Time to Scale up Exclusive Breastfeeding is Now



A nursing mother, breastfeeding her baby


The global community recently marked this year’s World Breastfeeding Week, an annual event commemorated every 1 to 7 August, to promote deliberations and policies on the practice of breastfeeding around the world. With this year’s theme being “Let’s make breastfeeding and work, work”, the week-long advocacy witnessed global discussions on the essentiality of breastfeeding and the necessity of promoting maternity rights in the workplace.


As one of the cardinal ingredients required for the proper growth, development and wellbeing of a child, the mother’s breastmilk is naturally fortified with minerals and nutrients, which offer many advantages to the child from infancy into the early years of childhood. It is against this background that the World Health Organisation (WHO) and the United Nations Children’s Fund (UNICEF) have continually recommended that mothers, all over the world, initiate breastfeeding within the first hour of birth and exclusively breastfeed their infants for the first six months of life.


As experience and research findings have shown, however, actualising the goal of exclusive breastfeeding is a challenge for many working mothers, given the strenuous demands of most modern workplaces. Indeed, going by recent reports from UNICEF, only 9 per cent of workplaces have a breastfeeding centre, with only 1.5 per cent of such existing in the public sector. Even more disturbing is the alarm raised by the apex health body that more than half a billion working women are not given essential maternity protections in national laws, with only 20 per cent of countries requiring employers to provide employees with paid breaks and facilities for breastfeeding or expressing milk. Consequently, fewer than half of infants under six months of age are exclusively breastfed.

NAPharm/PSN Symposium Press Conference


This is a worrisome reality that portends grave dangers for the overall health of children globally and, by extension, the wellbeing of nations that encourage such anomaly. As a nutritionist from the University of Nigeria, Nsukka, Dr Uju Onuorah, has noted, “Antibodies found in breast milk help to shield infants from a variety of ailments and disorders, including asthma, obesity, type 1 diabetes and sudden infant death syndrome. Infants who are breastfed are less likely to get respiratory and gastrointestinal diseases. Also, it helps with cognitive development for children and studies have shown that exclusively breastfed babies tend to have higher intelligent quotient than non-exclusively breastfed babies.”


To reverse the appalling trend of laxity towards exclusive breastfeeding and stem the resultant consequences, it is imperative for nations to scale up their implementation of exclusive breastfeeding policies. Such critical policies that must be enforced with all seriousness include demanding all employers of labour to comply with paid maternity leave and ensuring that they provide enabling environments for breastfeeding mothers in workplaces.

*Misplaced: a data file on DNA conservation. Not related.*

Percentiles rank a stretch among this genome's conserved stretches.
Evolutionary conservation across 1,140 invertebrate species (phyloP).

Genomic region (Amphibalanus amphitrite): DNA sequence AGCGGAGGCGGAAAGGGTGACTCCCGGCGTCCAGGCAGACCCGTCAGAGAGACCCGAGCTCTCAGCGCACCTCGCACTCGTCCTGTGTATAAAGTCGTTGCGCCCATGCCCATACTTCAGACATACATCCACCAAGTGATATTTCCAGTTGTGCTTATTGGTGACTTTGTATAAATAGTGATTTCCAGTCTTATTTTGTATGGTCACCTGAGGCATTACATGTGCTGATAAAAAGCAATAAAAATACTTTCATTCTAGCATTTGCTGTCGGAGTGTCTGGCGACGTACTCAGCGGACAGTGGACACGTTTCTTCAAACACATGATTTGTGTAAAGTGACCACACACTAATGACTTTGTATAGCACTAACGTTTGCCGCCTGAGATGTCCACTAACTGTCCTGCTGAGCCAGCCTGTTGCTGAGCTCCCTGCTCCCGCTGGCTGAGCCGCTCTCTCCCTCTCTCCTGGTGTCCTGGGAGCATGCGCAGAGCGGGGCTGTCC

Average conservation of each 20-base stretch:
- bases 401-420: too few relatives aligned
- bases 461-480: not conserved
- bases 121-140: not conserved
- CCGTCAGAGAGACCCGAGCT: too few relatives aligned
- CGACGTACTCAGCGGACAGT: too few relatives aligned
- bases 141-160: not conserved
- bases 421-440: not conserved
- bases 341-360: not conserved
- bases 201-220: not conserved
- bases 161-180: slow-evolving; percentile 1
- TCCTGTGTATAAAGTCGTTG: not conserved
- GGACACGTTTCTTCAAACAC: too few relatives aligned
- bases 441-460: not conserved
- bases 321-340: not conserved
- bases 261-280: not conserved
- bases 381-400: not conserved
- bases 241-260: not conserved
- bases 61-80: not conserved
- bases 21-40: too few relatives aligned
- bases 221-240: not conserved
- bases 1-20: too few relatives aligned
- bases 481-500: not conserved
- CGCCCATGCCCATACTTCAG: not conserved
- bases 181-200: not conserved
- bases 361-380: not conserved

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In Nigeria, for example, while the Federal Civil Service Commission has provided 16 weeks paid maternity leave for women in its employ and two hours off a day to breastfeed their babies till 6 months after their resumption, this is still short of the six months recommended duration of exclusive breastfeeding for nursing mothers. Findings have actually shown that only five states of the federation – Lagos, Kwara, Ondo, Borno and Niger – have complied with the six months paid maternity leave policy. It must be emphasised that, as long as the remaining 31 states and the Federal Capital Territory decline in domesticating this crucial policy, Nigerian indices in the benefits of exclusive breastfeeding will remain poor.


With Nigeria’s exclusive breastfeeding rate standing at 29 per cent in a country of over 220 million people, it means that a whopping 71 percent of infants in the country are not enjoying the benefits of breastmilk in their formative years. This is definitely a time-bomb that will prove inimical to the nation’s health and general progress, if concrete steps are not taken to remedy the situation. The Federal Ministry of Health, relevant NGOs and all other stakeholders must work together towards improving these discouraging figures, which cast a dark cloud over the health and longevity of infants in the country.

Communique of 18th annual national conference of association of hospital and administrative pharmacists of Nigeria


Moreover, with more Nigerian women gaining employment and working to support their families, it has become imperative for the Federal Government to review the Labour Act to correct its limitations, with regard to breastfeeding rights. One of such is the stipulation that mothers employed outside of the public sector are entitled to only 12 weeks maternity leave, with half pay if they have worked for their employer for at least six months. Such stringent rules subject mothers to undue pressure during the breastfeeding period, which ultimately proves unhealthy for them and their babies.


Fortunately, it has not been all doom and gloom in the facilitation of exclusive breastfeeding by employers of labour in the country. Recently, Alive & Thrive – a global nutrition initiative – recognised four private organisations in Nigeria for instituting family-friendly workplace breastfeeding policies. The companies are MTN Nigeria Communications PLC, Access Bank PLC, Guinness Nigeria PLC, and UAC Nigeria. This is highly commendable and we call on other public and private organisations in the country to join these few recognised ones in instituting polices and creating a workplace environment that make breastfeeding and work, work!


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